Hints, formulated unequivocally
His followers immediately recognized the old story of the infected and criminal immigrants and refugees; but he didn't want to take any chances and once again made it clear what others might have misunderstood. "Even in normal times," he claimed, "these massive flows are an enormous burden on our health system."
The fact is, there is not a single piece of evidence to support this claim. But given the focus on the current pandemic and dire predictions for the near future, many commentators overlooked this ad nauseam rhetoric against immigrants.
But to recognize in this the obvious racism with which President Trump speaks of a “Chinese virus” should not blind us to the recent meanness of the President against the Mexicans and against all those who try on the way via Mexico to the USA get.
For Trump, immigration is a pandemic in and of itself, and he seems almost delighted to be able to use his tools against this old specter: "But now we can - given the national emergencies and all the other things we have announced, actually do something about it. We take tough measures. And we've done that before, but now we're at a level that nobody has dared to reach. "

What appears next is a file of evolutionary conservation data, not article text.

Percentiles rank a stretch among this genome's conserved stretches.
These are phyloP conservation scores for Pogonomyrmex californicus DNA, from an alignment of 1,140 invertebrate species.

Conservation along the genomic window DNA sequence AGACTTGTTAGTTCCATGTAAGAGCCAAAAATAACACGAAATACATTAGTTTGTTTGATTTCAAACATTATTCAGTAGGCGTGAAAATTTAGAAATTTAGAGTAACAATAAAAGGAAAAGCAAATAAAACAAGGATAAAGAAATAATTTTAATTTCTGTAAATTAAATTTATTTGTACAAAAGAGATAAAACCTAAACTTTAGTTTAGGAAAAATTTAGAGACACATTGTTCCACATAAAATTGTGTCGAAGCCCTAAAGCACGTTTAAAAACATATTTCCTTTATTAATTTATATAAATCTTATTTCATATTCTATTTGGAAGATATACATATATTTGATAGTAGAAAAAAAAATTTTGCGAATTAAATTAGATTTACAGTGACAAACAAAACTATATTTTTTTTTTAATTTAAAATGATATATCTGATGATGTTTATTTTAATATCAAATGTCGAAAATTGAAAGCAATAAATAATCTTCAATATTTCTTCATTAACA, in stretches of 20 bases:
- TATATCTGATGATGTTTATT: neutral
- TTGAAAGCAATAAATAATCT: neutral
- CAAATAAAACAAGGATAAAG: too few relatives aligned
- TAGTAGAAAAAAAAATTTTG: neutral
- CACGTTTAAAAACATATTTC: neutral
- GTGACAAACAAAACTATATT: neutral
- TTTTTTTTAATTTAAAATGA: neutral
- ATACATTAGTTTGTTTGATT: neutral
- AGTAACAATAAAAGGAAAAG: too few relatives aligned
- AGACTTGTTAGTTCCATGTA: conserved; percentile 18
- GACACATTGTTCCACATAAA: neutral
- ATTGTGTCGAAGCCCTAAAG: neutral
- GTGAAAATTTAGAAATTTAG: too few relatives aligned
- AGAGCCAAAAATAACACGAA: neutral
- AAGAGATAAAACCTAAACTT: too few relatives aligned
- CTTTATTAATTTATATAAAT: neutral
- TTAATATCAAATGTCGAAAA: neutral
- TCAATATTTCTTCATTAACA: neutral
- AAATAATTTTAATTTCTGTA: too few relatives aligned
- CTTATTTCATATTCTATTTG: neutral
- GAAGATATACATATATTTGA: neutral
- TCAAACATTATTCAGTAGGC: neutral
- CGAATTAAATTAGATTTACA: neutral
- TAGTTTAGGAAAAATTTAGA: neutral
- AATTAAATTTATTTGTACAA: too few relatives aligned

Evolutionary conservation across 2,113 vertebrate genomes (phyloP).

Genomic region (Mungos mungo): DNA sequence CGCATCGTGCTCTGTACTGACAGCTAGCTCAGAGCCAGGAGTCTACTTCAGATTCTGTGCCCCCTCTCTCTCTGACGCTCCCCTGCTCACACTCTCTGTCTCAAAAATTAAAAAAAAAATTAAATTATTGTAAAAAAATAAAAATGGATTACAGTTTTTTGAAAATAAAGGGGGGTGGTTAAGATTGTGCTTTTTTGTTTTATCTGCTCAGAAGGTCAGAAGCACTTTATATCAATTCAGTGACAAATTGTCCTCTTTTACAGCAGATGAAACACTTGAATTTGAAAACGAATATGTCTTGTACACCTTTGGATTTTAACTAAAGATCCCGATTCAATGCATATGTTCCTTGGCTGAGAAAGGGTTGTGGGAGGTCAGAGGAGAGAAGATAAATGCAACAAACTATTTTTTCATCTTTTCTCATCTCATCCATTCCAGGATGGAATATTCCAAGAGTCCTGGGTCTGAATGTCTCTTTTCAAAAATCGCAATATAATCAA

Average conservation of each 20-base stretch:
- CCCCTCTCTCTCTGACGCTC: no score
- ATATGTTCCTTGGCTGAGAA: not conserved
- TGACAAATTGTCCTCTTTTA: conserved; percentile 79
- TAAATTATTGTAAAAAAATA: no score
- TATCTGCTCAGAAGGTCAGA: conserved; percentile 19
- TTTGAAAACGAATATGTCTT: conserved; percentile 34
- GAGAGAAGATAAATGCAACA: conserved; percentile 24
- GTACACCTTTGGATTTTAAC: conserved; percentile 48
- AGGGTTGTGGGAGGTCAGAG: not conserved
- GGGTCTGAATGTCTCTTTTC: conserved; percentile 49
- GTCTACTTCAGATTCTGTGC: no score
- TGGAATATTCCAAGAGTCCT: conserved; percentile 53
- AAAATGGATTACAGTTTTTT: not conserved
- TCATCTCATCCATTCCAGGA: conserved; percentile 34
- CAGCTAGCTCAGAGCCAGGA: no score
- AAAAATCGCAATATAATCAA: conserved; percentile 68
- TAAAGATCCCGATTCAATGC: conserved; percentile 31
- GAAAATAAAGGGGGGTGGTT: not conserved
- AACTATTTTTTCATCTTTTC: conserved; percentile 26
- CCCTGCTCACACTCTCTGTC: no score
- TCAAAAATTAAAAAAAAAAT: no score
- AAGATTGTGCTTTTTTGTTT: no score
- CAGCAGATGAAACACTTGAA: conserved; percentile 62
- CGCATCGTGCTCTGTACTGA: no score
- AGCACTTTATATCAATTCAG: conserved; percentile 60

Far from shelving old disputes to focus on the challenges ahead, this would-be war president is taking advantage of the situation to advance his agenda. Behind his attempt to cope with the pandemic, his familiar “We Build The Wall” attitude shimmers through.
Soothing news from Germany
The news from Germany, on the other hand, is reassuring despite well-founded concerns about the dissolution of a united Europe because of the border closings.
At a time when fears are being exploited to fuel the fire of xenophobia, Germany offers not only words of comfort from the mouth of an eloquent Chancellor, but also energetic measures that give meaning to her call for solidarity and democracy.
Until now, the term “Leitkultur” was steeped in culture chauvinism and directed against immigrants. Perhaps it can now be used again to describe leadership more positively, namely as steering a democracy through times of crisis.
Who would have thought that 75 years after the end of World War II, Germany would teach the United States about democracy?
From the American English by Gregor Dotzauer